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That process nearly destroys some people. But for mainline seminaries it is an essential process. If you make it through, you have a well anchored faith. You have a solid foundation built on truth and understanding. You can defend your positions on theological matters.
I think it is important for all people of faith to take inventory every now and then—to take a close look at the religious ideas that drive us, that serve as our foundation. Because when the day comes that we need our faith as an unshakeable anchor, it had better be comprised of something more than nice ideas we learned in Sunday school. It is essential that we occasionally dump all our ideas out on the table—not just religious ideas, but all our ideas—and examine them one by one to see which ones deserve a place in our lives and which ones should be thrown onto the trash heap.
When I first came to this church I sometimes did sermons for the children during Sunday school. There is something about children’s sermons. They only last five minutes or so, so you have to get right to the point. You must take ideas down to their most basic form, where they are easy to understand. And you have to set aside all the fancy poetic language and heavy theological symbolism and just say what’s on your mind. And I know what you’re thinking. That sounds like some good rules for adults sermons too!
One of the sermons I did for the children was called “The Keeper Basket.” I asked the children if any of them collected things, and many of them did. And I talked about how a collector has to look over his collection every now and then, whether it be coins or stamps or anything else, and decide if everything in the collection deserves to be there. To have a really nice collection you have to go through and weed it out once in a while. I then took a basket with a bunch of large, paper sea shells I had crudely fabricated, each with an idea written on it, and dumped them out on the table.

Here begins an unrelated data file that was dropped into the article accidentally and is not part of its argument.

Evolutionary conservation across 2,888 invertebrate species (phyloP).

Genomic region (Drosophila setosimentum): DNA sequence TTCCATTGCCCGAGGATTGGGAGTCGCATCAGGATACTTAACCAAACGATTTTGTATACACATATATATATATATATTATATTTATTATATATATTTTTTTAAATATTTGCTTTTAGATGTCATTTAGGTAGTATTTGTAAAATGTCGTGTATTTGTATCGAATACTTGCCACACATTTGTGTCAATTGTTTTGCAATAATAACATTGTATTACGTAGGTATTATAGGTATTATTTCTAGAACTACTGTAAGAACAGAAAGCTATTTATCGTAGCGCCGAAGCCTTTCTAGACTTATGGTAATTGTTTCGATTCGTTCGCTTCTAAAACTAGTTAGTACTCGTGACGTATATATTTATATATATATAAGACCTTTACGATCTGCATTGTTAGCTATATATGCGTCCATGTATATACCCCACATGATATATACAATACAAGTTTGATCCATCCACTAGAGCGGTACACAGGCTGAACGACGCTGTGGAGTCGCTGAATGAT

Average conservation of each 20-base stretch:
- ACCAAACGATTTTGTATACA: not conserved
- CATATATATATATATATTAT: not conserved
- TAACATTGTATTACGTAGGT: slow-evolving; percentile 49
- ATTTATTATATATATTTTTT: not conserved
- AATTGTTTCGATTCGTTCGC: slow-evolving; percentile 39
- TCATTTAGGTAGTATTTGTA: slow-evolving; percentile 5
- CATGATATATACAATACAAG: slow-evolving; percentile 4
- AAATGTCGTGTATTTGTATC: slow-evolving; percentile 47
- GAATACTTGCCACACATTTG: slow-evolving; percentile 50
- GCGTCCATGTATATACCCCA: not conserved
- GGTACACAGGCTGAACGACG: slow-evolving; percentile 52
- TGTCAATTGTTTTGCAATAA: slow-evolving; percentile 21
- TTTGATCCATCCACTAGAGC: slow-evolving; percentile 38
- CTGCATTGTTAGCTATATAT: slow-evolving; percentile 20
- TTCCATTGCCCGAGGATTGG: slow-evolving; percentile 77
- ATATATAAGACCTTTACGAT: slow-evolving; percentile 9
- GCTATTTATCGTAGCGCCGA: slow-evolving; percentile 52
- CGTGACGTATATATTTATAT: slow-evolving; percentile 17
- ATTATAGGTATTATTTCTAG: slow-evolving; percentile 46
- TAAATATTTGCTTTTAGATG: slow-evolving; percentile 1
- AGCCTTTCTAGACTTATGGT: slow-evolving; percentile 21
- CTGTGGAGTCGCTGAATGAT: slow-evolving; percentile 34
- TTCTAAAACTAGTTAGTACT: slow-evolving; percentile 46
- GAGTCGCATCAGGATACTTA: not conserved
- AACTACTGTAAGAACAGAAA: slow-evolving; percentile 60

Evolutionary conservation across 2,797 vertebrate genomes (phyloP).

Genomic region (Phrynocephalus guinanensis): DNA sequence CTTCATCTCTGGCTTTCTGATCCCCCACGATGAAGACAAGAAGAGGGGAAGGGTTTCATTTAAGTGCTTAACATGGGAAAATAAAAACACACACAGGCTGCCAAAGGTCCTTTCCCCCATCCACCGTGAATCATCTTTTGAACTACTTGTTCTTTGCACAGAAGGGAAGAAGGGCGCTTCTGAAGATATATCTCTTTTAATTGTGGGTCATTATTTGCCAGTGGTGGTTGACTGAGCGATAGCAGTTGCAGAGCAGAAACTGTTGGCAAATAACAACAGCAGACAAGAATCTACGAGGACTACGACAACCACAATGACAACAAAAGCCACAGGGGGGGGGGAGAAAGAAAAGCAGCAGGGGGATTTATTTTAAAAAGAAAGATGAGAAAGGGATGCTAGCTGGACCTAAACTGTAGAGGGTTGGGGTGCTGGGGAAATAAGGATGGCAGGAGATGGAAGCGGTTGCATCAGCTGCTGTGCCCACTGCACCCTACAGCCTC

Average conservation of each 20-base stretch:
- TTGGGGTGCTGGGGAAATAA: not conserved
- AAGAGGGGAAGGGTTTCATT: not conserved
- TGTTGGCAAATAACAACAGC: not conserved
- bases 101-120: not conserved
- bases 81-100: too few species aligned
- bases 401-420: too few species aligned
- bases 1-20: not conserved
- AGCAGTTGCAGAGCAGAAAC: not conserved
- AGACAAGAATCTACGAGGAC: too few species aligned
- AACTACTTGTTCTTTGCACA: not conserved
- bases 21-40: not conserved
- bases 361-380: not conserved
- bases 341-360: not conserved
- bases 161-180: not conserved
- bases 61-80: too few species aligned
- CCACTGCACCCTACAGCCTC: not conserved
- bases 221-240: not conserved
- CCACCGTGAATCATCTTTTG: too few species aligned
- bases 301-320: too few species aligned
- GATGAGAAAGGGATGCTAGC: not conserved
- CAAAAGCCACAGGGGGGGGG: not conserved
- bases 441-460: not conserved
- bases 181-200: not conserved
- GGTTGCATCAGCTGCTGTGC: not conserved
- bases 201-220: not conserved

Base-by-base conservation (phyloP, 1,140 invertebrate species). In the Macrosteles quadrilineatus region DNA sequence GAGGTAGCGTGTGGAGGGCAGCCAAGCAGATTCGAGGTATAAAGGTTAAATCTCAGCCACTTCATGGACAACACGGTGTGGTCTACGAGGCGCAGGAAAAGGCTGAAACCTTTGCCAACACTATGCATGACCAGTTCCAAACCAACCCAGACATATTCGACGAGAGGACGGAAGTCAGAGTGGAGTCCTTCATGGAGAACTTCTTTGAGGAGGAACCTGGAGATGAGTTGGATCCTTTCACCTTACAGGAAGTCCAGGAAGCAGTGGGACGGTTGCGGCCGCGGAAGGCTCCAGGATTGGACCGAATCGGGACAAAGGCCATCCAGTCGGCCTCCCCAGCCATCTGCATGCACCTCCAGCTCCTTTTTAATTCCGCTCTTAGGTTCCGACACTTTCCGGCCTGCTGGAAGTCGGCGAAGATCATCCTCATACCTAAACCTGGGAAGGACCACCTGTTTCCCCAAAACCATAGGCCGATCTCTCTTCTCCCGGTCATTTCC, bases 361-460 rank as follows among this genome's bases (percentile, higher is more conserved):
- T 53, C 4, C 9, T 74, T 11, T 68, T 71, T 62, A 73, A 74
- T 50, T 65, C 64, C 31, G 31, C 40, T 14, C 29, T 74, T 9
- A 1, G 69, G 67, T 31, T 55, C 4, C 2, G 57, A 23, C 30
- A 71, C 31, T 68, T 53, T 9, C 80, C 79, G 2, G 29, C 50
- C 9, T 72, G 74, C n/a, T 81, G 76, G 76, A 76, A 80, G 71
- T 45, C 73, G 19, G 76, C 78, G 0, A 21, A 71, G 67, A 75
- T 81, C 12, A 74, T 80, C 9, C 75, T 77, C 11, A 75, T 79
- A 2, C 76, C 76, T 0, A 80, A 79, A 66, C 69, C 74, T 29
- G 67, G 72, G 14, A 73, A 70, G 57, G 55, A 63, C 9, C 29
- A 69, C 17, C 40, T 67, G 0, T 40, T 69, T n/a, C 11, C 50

There were lots of ideas written on the side of those paper sea shells. I set two baskets on the table—a trash basket and a keeper basket—and we went through each idea and decided which ones belonged in the keeper basket and which ones should go in the trash.
The ideas were fairly simple. I wasn’t trying to stump anybody. If I were to play this game with the adult Sunday morning discussion group I might have one of the shells says something like, “Jesus was an eschatological prophet preaching the impending apocalypse.” That would give us something to argue about! But for the children I kept things down to earth. One shell said, “God loves us all.” That one went straight into the keeper basket. Another shell said, “Little white lies don’t hurt anybody as long as nobody finds out.” You’ll be relieved to know they unanimously voted that idea into the trash basket.
I have a feeling if we adults got together and played this game, throwing all our ideas and convictions out onto the table for examination, there would be some occasional arguments about what should and what should not make it into the keeper basket.
Now, you know me well enough to know I would never tell you how to think—what belongs in your particular keeper basket. After all, the ideas we allow into our keeper basket determine who we are. Seriously! Any one of us could be described by our physical traits—we are so tall, and weigh so much, and have this color hair and that color eyes—but that doesn’t really say who we are. It’s all about how we think. It’s all about which ideas we allow to be the driving forces in our lives, which ideas we allow in our keeper basket, that determines who we are. And that’s what makes it a little frightening to play the keeper basket game. It is the ultimate form of self-examination.